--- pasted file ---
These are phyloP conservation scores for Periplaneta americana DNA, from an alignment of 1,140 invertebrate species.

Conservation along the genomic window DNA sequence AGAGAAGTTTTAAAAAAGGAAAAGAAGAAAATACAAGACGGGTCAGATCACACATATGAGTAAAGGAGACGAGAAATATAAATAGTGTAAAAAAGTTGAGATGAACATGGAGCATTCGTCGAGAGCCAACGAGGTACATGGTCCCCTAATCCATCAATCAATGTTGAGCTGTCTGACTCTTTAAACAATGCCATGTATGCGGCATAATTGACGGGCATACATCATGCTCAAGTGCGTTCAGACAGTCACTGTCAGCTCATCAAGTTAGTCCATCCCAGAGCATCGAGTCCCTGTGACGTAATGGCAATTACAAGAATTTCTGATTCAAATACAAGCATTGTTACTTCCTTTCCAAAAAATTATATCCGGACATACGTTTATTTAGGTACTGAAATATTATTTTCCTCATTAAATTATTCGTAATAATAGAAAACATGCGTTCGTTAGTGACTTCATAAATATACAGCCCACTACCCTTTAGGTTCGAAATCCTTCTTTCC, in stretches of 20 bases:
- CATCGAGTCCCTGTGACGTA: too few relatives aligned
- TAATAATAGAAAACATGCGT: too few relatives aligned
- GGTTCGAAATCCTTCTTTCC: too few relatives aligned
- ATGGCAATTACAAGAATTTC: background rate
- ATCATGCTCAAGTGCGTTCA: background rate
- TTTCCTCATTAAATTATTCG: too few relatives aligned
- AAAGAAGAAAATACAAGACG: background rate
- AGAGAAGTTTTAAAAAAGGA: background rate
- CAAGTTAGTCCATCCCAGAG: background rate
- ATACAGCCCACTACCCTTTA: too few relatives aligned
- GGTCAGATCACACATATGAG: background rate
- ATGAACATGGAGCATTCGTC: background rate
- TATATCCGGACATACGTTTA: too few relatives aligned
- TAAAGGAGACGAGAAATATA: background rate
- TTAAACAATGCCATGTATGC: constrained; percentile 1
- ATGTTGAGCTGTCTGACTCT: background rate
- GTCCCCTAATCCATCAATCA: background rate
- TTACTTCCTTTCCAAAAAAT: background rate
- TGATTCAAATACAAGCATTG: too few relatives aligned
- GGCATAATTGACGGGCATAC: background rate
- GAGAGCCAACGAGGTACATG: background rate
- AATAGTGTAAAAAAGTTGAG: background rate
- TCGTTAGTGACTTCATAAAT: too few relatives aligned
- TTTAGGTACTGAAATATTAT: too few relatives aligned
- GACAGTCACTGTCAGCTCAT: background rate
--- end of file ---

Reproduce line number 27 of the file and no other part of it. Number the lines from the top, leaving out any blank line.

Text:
- GACAGTCACTGTCAGCTCAT: background rate